FUEL duty and tax cuts have been announced to help families and embattled businesses facing high energy costs.

But city leaders say the Spring statement falls short of what was needed.

The Chancellor has cut fuel duty by 5p per litre, while the National Insurance threshold will rise to £12,570 from July.

The basic rate of income tax will fall from 20p to 19p from 2024, and the Employment Allowance, which allows smaller businesses to reduce their employers National Insurance contributions bills each year, will rise from £4,000 to £5,000.

Two new business rates reliefs will now come into effect in April.

There will be no business rates due on green technology used to decarbonise buildings, while eligible heat networks will receive 100 per cent relief.

Mr Sunak also vowed to examine how the tax system can encourage employers to invest in training, while also committing to improving R&D reliefs.

The support for SMEs comes on top of 50 per cent business rates relief for eligible retail, hospitality, and leisure properties, also coming in this April.

Rachael Maskell, MP for York Central, said the Chancellor had given nothing to pensioners, nor anyone claiming social security benefits.

"The very poorest were offered access to more funding from the Household Support Fund, which will average just 6p a day for those who fall below the Minimum Income Threshold, all those who fall into the trap of high housing, energy and food costs against low household income."

Meanwhile, she said, the cut to fuel costs would soon be overtaken by further oil and gas increases, and instead of retrofitting the homes most in need, he expected people to fund it themselves, but with the removal of VAT on solar panels, heat pumps and wind turbines.

"This was neither a deal for the poorest nor for the environment. "

“Today will come as a massive blow to low income families."

Cllr Andrew Waller, executive member for economy and strategic planning, said 'real action' was urgently needed to support struggling households.

“Businesses are facing horrendous cost pressures and an uncertain future. The current trajectory of inflation poses an existential threat to independent retailers."

He said the chancellor should have delayed the rise in employers’ national insurance, extended business rate cuts and a delay to VAT's planned return to 20 per cent in April from 12.5 per cent.

Amanda Blanc, Group CEO of York-based Aviva plc, said: “Today’s package of support is necessary and welcome.

"It won’t stop the cost of living pain, but it will make it a little more bearable for those who are feeling it most. I am also pleased to see plans for tax reform to stimulate further investment in UK growth.”

Carolyn Frank, of FSB York & North Yorkshire, said the raise in Employment Allowance was 'a step in the right direction' but the fuel duty discount did not mitigate rising costs of doing business with inflationary pressures.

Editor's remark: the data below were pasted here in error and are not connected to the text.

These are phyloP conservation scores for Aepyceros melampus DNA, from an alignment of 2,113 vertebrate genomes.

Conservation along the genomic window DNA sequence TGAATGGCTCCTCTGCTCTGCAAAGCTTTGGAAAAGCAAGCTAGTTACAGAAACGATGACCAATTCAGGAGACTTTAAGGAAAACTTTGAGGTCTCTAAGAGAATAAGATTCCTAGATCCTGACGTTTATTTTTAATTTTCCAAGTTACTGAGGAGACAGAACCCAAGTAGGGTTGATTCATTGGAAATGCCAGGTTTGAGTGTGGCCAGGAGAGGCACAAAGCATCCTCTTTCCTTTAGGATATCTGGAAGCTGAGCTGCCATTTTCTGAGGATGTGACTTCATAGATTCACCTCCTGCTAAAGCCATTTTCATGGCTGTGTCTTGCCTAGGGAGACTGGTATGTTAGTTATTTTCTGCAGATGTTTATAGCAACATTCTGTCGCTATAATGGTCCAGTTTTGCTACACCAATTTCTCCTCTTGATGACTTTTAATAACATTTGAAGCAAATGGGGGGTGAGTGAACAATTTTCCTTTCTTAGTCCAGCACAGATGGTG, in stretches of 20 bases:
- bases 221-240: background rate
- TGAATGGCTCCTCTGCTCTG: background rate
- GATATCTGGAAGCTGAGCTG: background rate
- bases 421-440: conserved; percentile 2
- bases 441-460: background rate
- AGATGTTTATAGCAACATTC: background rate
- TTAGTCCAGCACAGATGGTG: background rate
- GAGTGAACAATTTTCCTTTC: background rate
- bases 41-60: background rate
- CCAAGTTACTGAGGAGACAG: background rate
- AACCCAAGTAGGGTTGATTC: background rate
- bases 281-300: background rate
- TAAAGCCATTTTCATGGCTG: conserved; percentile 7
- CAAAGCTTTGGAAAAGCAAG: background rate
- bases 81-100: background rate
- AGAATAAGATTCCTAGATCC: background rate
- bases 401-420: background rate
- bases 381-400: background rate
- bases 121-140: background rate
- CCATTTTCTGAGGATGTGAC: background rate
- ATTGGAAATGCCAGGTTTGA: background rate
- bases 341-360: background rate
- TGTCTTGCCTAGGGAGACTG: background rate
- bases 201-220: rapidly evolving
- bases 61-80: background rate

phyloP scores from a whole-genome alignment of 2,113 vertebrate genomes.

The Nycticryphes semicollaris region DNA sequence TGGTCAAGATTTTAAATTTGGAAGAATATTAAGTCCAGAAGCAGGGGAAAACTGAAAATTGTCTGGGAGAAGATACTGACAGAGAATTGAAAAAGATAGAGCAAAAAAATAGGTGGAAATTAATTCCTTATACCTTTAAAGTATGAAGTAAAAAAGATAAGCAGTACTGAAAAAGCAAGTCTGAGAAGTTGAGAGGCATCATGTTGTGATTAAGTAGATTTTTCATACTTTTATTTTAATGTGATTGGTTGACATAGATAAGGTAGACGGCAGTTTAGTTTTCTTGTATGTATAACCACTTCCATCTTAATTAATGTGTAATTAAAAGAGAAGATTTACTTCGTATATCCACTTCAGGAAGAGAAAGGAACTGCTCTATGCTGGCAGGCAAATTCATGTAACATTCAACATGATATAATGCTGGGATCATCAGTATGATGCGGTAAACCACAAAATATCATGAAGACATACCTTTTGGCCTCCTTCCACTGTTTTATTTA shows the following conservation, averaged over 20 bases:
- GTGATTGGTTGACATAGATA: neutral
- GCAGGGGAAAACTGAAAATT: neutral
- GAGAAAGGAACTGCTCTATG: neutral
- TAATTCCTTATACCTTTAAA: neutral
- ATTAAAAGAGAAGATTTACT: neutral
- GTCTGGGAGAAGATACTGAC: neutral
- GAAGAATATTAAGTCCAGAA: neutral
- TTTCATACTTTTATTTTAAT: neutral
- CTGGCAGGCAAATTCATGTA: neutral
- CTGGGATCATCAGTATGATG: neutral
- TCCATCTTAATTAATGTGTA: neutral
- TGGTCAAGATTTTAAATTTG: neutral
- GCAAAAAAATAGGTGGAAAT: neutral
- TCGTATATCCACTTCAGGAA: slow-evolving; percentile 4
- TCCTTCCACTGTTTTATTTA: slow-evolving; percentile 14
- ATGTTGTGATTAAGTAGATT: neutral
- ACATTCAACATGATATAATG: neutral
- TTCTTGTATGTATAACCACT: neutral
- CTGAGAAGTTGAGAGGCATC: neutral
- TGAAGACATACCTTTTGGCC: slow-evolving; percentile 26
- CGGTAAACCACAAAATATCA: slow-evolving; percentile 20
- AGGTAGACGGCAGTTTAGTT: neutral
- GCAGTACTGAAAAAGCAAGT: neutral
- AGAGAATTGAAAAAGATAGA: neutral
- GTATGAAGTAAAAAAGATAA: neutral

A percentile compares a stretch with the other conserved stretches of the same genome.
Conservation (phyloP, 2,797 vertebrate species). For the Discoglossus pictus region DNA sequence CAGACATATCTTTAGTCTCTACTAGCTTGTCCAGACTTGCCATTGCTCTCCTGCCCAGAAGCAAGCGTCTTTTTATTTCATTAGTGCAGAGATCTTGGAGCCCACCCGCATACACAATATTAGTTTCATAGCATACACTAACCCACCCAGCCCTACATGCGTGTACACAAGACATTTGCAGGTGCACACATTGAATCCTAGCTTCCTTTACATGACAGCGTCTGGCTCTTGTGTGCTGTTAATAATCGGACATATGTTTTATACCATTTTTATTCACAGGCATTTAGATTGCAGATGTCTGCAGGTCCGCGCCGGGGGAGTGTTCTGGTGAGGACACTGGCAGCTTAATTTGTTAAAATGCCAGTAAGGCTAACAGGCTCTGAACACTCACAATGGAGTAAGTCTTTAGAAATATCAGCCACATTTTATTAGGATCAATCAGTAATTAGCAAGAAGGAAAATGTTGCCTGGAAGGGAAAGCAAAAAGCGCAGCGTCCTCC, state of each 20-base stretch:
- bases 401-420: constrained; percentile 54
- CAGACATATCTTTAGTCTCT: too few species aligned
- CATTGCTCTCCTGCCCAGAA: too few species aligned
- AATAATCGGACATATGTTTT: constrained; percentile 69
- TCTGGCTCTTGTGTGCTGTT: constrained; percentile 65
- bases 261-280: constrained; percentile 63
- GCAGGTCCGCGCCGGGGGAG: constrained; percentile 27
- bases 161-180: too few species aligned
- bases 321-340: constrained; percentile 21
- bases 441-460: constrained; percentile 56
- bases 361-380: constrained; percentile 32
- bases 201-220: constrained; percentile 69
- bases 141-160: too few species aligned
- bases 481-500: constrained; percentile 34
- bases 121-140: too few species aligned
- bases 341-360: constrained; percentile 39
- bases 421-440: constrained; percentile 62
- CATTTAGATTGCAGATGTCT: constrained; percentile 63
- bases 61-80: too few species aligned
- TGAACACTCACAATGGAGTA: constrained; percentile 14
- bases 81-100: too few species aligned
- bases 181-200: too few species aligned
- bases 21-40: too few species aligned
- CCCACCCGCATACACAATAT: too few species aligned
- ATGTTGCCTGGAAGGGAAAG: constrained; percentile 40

"We haven't seen the worst yet of rising costs and especially energy costs, and business rates will probably need more intervention ."

Natasha Guest, a senior associate in Berwins’ Dispute Resolution team, said: "The Chancellor’s announcement of additional support for businesses, including a 50% reduction in business rates for retail, hospitality and leisure, will ease pressures facing some York businesses, but there are plenty of concerns which remain unaddressed.

"With spiralling energy costs and inflation currently sitting at a 30 year high, many companies will understandably be worried about how they – and their debtors – will manage to pay the bills as the year goes on."

Meanwhile, Mark Goldstone, West Yorkshire Chamber of Commerce head of policy & representation, said: “Today was a missed opportunity to rebuild and renew the economy and restore the business confidence needed to weather the uncertain and volatile times we currently face.

"The cut in fuel duty, though welcome, does not off-set the significant cost-of-living increases bearing down on firms and households. Smaller businesses, in particular, are exposed as they have neither the protections or financial support provided to households, nor the negotiating power of larger businesses.

“The measures in the Spring Statement don’t go far enough for what businesses needed to see today.

"There are some positive announcements but those high cost pressures remain largely unaddressed.

"As the economic outlook is likely to get worse before it gets better, many firms will be forced to continue raising prices, further fuelling the cost-of-living crisis.

"There were too few measures here to restore stability and confidence for business.

“While the increased employment allowance provides a small amount of financial headroom for firms facing rising costs, other measures – such as the introduction of an SME energy price cap – would have helped to tackle the escalating crisis to the cost of doing business.

"Keeping a lid on prices, protecting jobs and securing investment is needed now to sustain our economic prospects.”